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Healthy Reyes not worried about contract

Healthy Reyes not worried about contract

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Healthy Reyes not worried about contract
NEW YORK -- Jose Reyes lent his fame to a good cause Thursday, when he joined forces with Mayor Michael Bloomberg in an effort to combat truancy and absenteeism in New York City schools. Reyes, along with Bloomberg and several other dignitaries, visited Isaac Newton Middle School for Math and Science as part of an initiative to underline the importance of attending class.

Reyes, who is scheduled to show up at the Mets' Spring Training facility in Port St. Lucie, Fla., on Tuesday, issued a brief statement in both Spanish and English before meeting with the baseball-centric media after the event. New York's shortstop said several times that he feels strong and healthy, and he added that he's not concerned about his contract heading into the season.

"To be honest with you, right now, I don't think about my contract," said Reyes, who is eligible for free agency after the 2011 season. "I think about helping this team to win a lot of ballgames and see what happens. And to try to play a full year, because the last two years have been kind of tough for me. I just [want] to stay healthy on the field and have whatever happens after."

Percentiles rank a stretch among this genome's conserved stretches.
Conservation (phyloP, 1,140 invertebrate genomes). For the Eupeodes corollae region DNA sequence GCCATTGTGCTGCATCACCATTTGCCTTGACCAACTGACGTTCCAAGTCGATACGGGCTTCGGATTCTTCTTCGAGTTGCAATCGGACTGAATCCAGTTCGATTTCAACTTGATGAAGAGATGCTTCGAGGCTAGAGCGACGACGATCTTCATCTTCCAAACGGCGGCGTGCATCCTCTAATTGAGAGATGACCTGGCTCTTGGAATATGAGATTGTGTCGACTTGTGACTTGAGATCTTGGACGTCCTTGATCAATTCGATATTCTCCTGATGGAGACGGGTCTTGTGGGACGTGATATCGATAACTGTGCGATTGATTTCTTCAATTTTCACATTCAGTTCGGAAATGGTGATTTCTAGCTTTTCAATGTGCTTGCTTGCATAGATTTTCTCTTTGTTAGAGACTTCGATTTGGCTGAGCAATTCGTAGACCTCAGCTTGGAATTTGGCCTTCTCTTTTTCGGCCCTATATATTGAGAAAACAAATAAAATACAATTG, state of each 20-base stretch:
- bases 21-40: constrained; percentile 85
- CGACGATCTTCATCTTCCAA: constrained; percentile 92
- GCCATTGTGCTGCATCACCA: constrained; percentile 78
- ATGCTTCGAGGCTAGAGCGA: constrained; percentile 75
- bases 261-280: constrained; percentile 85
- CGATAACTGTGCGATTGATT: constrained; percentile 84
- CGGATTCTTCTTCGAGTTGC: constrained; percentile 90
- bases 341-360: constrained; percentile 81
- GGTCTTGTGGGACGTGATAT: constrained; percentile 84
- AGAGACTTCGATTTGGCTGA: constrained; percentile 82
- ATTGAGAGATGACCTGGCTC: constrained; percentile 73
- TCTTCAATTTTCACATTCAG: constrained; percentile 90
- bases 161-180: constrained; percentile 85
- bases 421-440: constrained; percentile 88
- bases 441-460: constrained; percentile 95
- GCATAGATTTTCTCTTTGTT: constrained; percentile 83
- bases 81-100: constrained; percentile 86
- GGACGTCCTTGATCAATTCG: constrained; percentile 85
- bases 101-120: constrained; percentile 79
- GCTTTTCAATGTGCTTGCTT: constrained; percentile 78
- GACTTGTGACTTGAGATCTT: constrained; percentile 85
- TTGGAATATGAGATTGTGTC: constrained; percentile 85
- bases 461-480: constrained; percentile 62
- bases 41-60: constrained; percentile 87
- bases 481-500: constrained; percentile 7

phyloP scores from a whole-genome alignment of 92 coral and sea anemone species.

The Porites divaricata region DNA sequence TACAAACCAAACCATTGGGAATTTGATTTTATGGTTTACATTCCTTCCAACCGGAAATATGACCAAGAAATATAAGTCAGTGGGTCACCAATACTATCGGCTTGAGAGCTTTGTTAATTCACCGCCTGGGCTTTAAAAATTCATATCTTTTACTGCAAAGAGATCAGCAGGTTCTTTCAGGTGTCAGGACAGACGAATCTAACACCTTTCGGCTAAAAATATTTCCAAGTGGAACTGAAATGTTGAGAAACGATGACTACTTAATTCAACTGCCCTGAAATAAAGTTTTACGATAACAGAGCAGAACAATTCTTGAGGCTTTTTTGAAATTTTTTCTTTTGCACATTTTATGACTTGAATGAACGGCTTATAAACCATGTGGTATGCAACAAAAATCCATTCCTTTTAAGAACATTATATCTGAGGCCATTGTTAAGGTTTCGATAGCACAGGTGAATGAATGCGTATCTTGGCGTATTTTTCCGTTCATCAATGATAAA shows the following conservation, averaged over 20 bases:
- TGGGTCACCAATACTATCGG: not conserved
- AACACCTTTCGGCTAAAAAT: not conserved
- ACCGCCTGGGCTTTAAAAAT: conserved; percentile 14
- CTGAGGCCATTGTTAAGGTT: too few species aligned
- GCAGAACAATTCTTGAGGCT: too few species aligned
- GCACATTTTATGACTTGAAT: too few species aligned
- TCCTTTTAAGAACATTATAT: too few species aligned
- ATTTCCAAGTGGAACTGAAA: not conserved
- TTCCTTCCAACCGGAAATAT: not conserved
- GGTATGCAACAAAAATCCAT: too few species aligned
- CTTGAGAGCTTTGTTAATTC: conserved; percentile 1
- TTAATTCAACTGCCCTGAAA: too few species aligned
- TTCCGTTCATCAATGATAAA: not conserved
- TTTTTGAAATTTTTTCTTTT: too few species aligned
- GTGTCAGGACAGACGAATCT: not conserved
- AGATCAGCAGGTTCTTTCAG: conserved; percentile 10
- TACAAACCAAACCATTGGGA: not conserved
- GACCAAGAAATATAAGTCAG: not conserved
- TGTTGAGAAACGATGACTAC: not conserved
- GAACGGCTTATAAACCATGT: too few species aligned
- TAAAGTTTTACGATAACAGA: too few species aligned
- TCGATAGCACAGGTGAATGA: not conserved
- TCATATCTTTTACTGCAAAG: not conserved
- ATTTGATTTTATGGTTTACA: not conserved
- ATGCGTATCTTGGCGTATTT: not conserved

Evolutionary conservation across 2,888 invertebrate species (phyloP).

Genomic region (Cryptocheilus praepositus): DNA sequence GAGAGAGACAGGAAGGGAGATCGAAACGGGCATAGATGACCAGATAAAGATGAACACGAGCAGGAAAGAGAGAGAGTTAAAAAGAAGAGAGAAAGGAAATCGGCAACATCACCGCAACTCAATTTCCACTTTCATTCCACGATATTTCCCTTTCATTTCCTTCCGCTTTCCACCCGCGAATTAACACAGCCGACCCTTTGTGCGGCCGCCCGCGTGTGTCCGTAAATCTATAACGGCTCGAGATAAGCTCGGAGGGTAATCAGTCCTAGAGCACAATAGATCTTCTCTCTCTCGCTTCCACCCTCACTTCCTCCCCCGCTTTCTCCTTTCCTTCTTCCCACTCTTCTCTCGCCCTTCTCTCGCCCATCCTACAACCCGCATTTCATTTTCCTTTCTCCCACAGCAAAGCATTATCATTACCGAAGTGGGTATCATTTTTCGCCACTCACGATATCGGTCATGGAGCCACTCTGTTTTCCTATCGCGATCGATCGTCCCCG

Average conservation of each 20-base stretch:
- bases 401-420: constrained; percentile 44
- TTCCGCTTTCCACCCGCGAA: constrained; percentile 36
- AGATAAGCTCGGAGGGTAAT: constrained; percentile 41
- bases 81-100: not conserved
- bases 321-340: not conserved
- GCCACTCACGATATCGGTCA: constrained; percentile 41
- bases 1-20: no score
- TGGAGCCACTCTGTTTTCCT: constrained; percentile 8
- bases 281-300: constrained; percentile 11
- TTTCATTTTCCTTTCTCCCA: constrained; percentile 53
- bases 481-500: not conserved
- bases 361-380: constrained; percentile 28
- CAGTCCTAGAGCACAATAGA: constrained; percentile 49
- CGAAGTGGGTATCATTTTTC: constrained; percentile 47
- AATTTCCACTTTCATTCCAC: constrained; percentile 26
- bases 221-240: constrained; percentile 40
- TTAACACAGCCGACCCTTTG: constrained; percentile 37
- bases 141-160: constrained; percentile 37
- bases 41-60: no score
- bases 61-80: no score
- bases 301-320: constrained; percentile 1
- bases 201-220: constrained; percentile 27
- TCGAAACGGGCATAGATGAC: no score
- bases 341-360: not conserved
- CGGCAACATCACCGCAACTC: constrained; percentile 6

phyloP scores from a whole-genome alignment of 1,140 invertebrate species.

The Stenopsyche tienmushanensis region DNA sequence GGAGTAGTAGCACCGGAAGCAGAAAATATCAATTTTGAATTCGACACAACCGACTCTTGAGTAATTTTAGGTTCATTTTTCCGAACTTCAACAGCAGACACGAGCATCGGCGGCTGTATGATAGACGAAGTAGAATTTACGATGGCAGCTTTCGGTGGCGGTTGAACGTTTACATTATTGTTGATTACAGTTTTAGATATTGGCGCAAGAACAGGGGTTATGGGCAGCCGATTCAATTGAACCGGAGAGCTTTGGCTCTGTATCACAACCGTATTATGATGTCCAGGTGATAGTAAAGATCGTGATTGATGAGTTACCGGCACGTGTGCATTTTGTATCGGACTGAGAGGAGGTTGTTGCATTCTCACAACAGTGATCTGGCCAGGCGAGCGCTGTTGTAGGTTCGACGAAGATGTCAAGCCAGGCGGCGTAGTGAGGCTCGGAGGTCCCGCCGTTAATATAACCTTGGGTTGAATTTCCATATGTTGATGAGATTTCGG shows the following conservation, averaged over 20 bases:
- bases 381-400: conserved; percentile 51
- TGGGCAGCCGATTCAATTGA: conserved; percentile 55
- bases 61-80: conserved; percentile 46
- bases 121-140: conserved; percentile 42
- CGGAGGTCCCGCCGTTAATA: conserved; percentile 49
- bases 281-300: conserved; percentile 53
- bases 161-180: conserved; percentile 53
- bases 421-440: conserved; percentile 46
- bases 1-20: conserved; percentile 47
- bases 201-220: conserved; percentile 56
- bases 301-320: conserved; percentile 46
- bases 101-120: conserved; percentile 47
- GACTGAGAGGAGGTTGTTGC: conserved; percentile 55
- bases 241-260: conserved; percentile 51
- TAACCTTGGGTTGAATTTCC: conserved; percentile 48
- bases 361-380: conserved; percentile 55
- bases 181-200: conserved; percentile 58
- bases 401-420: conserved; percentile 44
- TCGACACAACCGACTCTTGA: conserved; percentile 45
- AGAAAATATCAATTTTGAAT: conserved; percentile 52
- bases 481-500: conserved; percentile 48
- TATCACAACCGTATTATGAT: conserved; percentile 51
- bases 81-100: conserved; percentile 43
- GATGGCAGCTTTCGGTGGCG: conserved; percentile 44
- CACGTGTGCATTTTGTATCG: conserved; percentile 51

Reyes, indeed, was limited to leg work last offseason due to an October surgery to correct a torn right hamstring. The three-time All-Star -- who had been held to just 36 games by injuries in 2009 -- started his season late, and he said Thursday that he's been able to concentrate on working out more this winter and will report to camp at 205 pounds.

That's seven pounds above his old playing weight, but Reyes said that it hasn't impacted his speed. In fact, the 27-year-old said he feels fit and fast and that he's looking forward to getting back on the field as soon as possible.

"I spent the winter working out, getting myself strong and 100 percent to go to Spring Training. I can't wait to get there," said Reyes, who has spent his entire career with the Mets. "The last two years have been kind of rough on me. There's no doubt in my mind I'm going to be the same as I played in 2008. There's no doubt in my mind, [because] I've been working so hard this offseason."